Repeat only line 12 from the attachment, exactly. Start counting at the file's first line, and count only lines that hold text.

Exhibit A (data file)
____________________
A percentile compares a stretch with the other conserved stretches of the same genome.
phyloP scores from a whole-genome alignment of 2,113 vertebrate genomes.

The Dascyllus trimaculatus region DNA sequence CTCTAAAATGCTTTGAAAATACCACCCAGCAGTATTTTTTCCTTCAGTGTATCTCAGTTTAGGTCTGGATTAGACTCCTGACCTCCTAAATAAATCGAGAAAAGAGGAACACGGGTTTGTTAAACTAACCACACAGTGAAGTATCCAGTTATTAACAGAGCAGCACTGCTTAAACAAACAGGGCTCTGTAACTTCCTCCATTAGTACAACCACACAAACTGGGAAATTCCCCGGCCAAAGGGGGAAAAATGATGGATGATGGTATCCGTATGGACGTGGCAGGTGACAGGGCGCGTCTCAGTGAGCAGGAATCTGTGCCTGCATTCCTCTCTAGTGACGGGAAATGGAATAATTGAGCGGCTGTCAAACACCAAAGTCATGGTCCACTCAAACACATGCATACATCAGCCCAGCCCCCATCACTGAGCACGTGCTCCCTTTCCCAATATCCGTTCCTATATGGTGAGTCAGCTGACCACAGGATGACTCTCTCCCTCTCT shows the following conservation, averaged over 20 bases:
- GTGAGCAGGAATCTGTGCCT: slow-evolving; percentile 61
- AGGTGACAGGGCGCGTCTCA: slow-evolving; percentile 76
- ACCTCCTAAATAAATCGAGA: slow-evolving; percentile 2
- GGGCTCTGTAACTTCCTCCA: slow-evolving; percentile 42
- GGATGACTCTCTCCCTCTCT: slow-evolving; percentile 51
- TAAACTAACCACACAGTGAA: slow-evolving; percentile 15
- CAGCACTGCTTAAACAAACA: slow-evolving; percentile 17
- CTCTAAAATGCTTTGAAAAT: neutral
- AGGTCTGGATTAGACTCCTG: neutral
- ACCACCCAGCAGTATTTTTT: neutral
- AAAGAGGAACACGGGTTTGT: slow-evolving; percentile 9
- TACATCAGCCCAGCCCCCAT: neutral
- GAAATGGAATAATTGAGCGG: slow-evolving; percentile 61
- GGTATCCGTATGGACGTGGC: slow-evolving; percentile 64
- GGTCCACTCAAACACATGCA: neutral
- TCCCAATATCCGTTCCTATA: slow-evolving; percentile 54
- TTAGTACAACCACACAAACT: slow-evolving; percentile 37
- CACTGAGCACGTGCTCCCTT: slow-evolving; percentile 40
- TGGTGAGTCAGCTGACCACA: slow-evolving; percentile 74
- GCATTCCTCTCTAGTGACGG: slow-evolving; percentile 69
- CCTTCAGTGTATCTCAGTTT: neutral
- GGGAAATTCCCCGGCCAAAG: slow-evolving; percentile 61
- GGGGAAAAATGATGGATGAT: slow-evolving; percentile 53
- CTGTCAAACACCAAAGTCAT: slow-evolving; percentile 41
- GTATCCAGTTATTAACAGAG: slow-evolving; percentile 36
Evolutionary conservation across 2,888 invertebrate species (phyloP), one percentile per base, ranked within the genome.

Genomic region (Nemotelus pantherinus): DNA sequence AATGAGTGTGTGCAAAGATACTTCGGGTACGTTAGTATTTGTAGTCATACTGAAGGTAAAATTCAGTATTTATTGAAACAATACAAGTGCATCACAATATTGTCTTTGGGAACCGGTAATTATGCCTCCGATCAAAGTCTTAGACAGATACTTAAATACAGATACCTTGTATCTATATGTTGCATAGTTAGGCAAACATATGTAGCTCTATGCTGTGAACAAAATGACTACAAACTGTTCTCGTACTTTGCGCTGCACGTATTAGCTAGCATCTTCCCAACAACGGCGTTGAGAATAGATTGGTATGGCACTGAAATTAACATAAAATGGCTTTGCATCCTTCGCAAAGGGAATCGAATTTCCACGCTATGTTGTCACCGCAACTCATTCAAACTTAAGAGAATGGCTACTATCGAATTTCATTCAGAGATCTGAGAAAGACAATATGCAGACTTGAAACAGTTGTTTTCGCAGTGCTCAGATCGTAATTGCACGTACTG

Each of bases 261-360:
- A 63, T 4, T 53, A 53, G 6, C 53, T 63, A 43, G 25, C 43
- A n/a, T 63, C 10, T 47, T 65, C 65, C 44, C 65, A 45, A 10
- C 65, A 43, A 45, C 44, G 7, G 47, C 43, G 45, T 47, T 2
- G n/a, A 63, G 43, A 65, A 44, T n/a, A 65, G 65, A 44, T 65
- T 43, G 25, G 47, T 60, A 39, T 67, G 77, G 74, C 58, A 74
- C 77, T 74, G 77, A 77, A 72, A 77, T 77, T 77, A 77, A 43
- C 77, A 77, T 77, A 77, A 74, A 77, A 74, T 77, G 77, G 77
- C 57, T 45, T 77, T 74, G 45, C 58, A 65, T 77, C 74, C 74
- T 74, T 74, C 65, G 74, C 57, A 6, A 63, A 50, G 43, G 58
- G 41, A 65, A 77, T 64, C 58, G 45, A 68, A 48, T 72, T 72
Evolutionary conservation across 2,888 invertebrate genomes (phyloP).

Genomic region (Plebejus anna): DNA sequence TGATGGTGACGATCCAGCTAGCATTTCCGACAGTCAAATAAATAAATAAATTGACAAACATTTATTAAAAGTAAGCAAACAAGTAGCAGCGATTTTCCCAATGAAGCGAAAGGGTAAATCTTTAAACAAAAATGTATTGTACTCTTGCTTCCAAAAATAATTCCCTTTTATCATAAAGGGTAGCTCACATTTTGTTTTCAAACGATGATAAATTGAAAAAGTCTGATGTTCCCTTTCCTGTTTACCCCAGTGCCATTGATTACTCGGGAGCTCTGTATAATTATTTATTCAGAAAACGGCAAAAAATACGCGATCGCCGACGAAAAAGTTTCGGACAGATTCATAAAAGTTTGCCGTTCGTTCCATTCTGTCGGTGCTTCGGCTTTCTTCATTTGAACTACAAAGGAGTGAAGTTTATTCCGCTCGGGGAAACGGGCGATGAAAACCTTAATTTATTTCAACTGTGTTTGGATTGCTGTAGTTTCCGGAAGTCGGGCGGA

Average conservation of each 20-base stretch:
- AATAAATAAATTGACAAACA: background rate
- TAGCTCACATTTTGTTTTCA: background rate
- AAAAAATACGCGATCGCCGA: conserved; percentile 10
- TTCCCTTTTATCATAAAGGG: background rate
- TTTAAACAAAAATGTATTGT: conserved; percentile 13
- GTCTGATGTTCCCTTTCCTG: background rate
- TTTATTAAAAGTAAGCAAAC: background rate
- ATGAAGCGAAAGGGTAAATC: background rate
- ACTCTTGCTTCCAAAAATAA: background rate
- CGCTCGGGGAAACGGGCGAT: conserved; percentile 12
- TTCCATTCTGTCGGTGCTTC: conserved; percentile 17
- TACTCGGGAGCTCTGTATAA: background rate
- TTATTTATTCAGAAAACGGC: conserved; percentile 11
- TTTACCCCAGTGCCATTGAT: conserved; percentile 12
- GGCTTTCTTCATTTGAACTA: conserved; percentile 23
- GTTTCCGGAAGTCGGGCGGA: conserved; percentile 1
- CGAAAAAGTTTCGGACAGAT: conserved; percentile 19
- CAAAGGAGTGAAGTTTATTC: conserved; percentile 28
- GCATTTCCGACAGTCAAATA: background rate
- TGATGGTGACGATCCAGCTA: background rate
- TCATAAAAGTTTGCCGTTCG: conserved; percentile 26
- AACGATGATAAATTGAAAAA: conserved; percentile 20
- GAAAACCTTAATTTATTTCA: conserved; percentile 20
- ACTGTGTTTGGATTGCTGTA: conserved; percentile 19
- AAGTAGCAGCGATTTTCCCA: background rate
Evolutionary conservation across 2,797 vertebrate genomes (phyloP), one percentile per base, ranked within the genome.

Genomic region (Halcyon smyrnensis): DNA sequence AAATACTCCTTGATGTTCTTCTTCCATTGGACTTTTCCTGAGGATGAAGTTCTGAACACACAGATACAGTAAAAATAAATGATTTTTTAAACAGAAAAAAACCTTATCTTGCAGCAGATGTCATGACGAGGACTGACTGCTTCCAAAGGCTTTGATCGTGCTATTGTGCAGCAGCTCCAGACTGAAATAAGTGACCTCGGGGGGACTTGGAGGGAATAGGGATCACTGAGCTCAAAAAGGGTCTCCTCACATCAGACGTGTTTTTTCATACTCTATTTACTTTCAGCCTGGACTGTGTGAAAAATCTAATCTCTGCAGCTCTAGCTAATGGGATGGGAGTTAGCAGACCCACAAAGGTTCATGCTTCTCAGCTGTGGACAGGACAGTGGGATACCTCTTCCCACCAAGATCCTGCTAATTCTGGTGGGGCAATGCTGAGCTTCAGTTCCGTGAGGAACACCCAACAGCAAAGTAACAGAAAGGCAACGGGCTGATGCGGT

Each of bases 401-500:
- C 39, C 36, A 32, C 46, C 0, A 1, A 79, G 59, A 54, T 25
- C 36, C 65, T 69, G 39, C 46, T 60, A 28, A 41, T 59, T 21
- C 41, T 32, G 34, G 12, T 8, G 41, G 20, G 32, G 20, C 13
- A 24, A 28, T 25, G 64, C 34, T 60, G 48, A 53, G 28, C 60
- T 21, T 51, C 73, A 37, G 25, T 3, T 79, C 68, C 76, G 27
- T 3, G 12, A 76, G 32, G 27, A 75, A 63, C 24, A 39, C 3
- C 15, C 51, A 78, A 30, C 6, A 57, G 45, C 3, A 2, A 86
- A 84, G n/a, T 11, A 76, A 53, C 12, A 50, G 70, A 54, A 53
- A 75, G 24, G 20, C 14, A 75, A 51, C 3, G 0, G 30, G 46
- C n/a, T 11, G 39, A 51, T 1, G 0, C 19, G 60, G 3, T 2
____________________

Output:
- AGGTCTGGATTAGACTCCTG: neutral